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September 17, 2010 / Chersti Nieveen

my main character and I are so not friends

So I realized the other day that when I read a book, sometimes I imagine that the author is the same at the protagonist. Weird, right? But being a writer myself, I know that a book is like a mirror into the author’s soul. You can’t write a book without putting a piece of yourself into it, much like a horcrux. But that doesn’t necessarily mean that the book reflects the author as a person.

But then again, sometimes it does. Some books are so transparent that you can see the author’s opinions on a subject very easily. And when the author has multiple books out with multiple protags, yet they all have the same [blank] quality, you can easily see that quality fitting right back with the author.

I know this because it’s happened in my own writing. I see patterns repeated that definitely reflect on me, but I’ll let you figure out what those things are.

But then again, my main characters are definitely NOT me. In fact, some of them are NOTHING like me at all. And some of them, well . . . let’s just say I wouldn’t even be friends with them if we went to high school (or even college) together. They are the person who is needed to tell the story. Their character arch is important to that story, and the plot helps the character grow into who they should be. And even then, they aren’t perfect.

My writing track record:

Melanie [Mel and Cal]

I’m not sure if I would be friends with this bossy girl. Mostly because this is pretty much me when I was that age. Bossy and very opinionated. Oh wait, this is completely negating my whole post that my protags are NOT me. Hmm… next protag! (disclaimer: this character is based on my eight-year-old self, so in that sense she is not who I am today. So there!)

Cassie [Mind Games]

This girl has issues and sees her dead dog. I guess I might be friends with this girl, because I’m not against anyone for having issues. But in the end, her and I don’t really have anything in common. And usually you hang out with people who have similar interests.

Emmy [Invisible]

She is shy and really only talks to her brother. Yeah, we would never be friends because I’m outgoing I’d probably just overlook this girl. And even if I wanted to be friends, she would probably spend the whole time avoiding my calls until I gave up. Nice girl, though.

Mykelle [The Last Onset]

This girl has an attitude problem. She is mean and snarky and so much the opposite of me that I’d probably go to great lengths just to avoid her. In fact, she would probably drive me nuts with her uncaring attitude.

Wow, I am noticing a pattern here. Even my new protag, Lisabeth, has friend problems.*Gasp* But that’s not to say I don’t have friends, or am a bad friend. Right? Right???? Oh wait, like I said I am not my protags. *big sigh of relief*

So how much does your writing reflect you? Do you see any of your hidden tendencies cropping up in your writing?

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5 Comments

  1. Nikki Mantyla / Sep 17 2010 8:00 am

    The main girl protagonist is always the hardest for me to see clearly. The more I can distinguish her from myself, the better. It’s so much easier to write a character who is very different from yourself, that’s what I’ve noticed. When she’s similar to me, it’s too easy to assume she thinks like me and put my own thoughts into the story instead of figuring out her voice. Does that make sense? I’ve also noticed that when an author says he or she patterned the main character after himself/herself that the main character often feels flat. Weird that characters based on a real person end up feeling the least real. 🙂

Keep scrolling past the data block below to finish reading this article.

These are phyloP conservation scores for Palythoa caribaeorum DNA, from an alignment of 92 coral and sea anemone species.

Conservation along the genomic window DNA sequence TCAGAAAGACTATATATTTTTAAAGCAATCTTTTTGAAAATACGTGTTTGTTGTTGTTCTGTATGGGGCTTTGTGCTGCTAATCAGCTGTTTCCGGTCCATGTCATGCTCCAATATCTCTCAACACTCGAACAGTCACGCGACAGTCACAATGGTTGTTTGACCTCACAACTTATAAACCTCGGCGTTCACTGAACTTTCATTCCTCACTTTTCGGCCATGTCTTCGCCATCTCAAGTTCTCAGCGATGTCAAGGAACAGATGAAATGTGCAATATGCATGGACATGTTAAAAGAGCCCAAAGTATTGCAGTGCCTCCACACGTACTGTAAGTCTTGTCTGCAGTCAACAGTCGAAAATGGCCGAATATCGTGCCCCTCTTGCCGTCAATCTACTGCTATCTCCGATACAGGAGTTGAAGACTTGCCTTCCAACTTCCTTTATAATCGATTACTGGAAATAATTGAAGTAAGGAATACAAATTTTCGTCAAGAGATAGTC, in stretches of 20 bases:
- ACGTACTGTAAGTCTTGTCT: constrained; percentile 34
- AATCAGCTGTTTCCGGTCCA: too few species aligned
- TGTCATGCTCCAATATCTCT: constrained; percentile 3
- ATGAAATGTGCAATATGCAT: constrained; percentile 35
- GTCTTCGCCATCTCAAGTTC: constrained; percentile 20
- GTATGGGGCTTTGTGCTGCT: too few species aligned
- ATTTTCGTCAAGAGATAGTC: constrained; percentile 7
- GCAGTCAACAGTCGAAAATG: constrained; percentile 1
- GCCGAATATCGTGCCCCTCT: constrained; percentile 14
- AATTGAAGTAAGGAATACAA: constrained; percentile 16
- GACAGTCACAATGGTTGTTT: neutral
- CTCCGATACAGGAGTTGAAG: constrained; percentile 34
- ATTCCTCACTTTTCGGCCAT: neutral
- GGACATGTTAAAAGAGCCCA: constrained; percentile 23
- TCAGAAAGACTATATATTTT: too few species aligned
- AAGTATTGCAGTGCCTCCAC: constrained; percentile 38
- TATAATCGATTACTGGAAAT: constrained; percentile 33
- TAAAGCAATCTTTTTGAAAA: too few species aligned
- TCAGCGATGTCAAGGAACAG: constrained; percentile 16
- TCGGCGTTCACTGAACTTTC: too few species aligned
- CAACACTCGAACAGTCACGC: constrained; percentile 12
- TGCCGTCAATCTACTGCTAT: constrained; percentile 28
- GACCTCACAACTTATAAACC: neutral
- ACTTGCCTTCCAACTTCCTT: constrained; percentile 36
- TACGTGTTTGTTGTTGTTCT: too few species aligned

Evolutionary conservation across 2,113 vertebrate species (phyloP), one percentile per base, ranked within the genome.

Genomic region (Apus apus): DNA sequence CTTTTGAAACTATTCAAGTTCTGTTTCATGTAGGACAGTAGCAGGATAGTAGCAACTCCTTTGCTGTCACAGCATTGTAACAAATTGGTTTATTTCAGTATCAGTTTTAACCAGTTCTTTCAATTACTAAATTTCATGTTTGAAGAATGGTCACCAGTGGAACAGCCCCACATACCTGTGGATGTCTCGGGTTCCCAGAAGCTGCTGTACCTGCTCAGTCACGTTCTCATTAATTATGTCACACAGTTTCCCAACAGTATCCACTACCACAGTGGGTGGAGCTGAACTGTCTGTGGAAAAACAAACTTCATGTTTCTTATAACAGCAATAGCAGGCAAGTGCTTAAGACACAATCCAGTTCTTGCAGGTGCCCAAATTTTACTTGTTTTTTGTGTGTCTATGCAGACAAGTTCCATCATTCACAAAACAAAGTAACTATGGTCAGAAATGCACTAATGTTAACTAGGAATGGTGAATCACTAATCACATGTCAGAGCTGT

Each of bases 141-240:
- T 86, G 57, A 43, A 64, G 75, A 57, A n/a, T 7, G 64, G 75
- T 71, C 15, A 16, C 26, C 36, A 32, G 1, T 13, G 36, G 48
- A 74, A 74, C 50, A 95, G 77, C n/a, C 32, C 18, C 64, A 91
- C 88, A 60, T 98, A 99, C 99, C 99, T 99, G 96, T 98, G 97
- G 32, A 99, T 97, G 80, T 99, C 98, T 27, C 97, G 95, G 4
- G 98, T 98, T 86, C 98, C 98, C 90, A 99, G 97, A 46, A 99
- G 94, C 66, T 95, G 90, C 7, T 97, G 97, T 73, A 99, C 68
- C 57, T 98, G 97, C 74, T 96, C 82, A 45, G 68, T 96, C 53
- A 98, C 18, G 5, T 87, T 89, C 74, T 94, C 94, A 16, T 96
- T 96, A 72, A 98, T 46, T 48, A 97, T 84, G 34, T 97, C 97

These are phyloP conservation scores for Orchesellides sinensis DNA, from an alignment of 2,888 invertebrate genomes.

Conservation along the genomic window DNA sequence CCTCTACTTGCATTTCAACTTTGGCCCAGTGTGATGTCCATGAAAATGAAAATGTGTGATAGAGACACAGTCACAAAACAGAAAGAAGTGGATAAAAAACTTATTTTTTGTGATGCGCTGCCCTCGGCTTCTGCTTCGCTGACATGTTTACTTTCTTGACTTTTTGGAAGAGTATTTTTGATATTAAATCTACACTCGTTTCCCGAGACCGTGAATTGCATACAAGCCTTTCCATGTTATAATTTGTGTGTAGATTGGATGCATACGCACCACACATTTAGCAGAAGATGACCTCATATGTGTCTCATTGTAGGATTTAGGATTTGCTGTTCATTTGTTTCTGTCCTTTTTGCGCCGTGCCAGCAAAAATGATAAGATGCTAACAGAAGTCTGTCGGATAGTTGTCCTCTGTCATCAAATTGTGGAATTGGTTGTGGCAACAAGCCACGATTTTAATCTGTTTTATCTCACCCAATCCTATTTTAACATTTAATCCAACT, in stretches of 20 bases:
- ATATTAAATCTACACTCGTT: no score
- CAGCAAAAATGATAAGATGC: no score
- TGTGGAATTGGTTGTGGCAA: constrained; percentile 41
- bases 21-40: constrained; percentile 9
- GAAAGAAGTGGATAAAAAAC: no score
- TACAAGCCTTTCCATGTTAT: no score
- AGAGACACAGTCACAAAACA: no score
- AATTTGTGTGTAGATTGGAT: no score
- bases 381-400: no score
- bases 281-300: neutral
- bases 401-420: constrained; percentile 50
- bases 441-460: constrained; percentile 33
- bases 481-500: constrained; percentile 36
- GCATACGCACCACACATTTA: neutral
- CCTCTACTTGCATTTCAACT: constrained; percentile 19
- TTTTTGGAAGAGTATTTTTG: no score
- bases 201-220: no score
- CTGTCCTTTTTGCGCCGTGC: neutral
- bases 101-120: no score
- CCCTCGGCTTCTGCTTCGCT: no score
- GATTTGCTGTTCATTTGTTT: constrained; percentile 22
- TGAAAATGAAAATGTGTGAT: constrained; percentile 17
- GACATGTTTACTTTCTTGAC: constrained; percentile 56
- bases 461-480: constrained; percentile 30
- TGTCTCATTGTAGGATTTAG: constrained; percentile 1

2. Karen Krueger / Sep 17 2010 9:58 am

    I think that Tessa and I would be best friends. We have similar interests, particularly music. But she’s not exactly like me. She’s braver, says what’s on her mind. I think she’s the person I wish I could’ve been in high school. But then at the same time she still has confidence issues like I did in high school too. Very interesting…
    I think it’s hard for me to make my characters different from me. I mean, I know how I would act in a situation. But it’s not about how I would act, it’s how he/she would act. Which means I have to know my character REALLY well. And that’s sometimes difficult.

  3. Rachel Giddings / Sep 17 2010 1:19 pm

    I think I have the opposite problem from Karen. When I first start with a character, I have almost no idea what his or her personality is like, just vague hints. (Evram, for example, has gone through four different incarnations.)
    How do I get to know my characters? I have a stock character that I pull into everything–basically, my writing persona–that I have sit down with the new character. I write scenes that I hope to have appear later in the story. (Not only do I want to get ideas out, I want to watch this new character squirm. I learned a ton about Evram just by pushing his limits.)
    By the time revisions roll around, I’ve usually cut the stock character, or she (or he, sometimes) has developed into an individual entity. That way, it’s my sidekicks who are often alike and not my protagonists.
    This also means my protagonists and I aren’t guaranteed to get along. I spent more than a year trying to get along with Liria. We’re actually on good terms now (finally).
    I don’t know why Myka bugs you, Chersti 🙂 She and I get along just fine!

  4. Kelly Bryson / Sep 17 2010 1:57 pm

    It’s a tricky thing, isn’t it? We have to be able to crawl inside our character’s heads, become them, but it’s not the same as them being us.

    If we were our characters, then where would our antagonists come from? lol

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